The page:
Paulos departed Damascus reluctantly but journeyed toward Jerusalem eagerly. His long postponed pilgrimage was at hand. For the first time, he would behold Jerusalem: the mother city, the dwelling place of the Lord, Mount Zion, the scene of the crucifixion of the Christos, and the hub for his followers. A pilgrim’s heart beat a hurried cadence to his long strides as he journeyed southward along the well-traveled road from Damascus to Jerusalem. Read More
RETURN TO ANTIOCH AFTER SUCCESSFUL JOURNEY
The merchant galley sliced smartly through the waves, a steady wind astern. Fair winds and following seas—that was the joy of sailing with the prevailing westerlies on the Great Sea. The successful missionaries had retraced their path to Perga and booked sea passage back to Antioch a year after they had departed their home in the city on the Orontes.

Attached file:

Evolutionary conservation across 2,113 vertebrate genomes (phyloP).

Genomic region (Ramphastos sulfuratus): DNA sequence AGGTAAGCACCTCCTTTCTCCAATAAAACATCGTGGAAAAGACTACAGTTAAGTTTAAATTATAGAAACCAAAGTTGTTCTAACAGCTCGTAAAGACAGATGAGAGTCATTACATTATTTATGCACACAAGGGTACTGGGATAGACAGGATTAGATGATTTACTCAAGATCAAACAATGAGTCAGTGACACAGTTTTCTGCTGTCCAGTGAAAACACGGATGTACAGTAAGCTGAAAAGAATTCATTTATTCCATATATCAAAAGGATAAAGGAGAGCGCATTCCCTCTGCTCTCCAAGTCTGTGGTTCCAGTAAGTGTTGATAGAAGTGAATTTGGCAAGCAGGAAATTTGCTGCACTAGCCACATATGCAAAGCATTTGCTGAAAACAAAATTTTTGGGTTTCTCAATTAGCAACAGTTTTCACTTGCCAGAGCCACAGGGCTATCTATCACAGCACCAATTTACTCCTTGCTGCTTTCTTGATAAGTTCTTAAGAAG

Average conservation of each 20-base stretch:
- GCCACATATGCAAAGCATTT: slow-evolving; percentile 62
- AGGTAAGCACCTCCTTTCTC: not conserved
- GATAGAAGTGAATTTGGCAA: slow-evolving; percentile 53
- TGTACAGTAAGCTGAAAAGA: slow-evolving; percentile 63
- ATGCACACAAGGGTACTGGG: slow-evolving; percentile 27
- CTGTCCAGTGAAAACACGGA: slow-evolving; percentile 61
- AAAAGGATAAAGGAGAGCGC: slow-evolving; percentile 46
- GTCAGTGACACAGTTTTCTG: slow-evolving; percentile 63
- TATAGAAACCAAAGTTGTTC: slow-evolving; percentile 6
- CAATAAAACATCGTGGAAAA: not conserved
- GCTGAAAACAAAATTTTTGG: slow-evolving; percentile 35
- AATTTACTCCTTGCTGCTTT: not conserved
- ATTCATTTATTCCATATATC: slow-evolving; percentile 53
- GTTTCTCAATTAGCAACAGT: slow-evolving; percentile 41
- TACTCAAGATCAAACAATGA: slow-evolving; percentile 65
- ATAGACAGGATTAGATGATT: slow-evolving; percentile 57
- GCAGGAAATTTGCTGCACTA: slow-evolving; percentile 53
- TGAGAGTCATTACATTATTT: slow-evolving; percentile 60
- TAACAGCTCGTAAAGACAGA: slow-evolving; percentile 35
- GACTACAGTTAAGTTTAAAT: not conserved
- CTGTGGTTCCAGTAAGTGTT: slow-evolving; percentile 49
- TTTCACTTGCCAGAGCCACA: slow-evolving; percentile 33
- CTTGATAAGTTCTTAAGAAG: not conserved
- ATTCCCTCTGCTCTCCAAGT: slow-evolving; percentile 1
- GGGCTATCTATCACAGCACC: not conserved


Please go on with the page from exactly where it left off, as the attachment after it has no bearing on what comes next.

“Not everyone is able to go to Corinth.” That was the saying around the Aegean Sea. The bustling commercial city, known officially as Colonia laus Iulia Corinthiensis, overlooked the shipping lanes between east and west. The Romans had destroyed the Greek city two centuries earlier, but Julius Caesar rebuilt it and repopulated it with a mixture of Romans, Greeks, Jews and émigrés from around the Empire. A polyglot harbor proletariat of dockyard workers and ship’s crews added to the overall heady mix of the city. Read More
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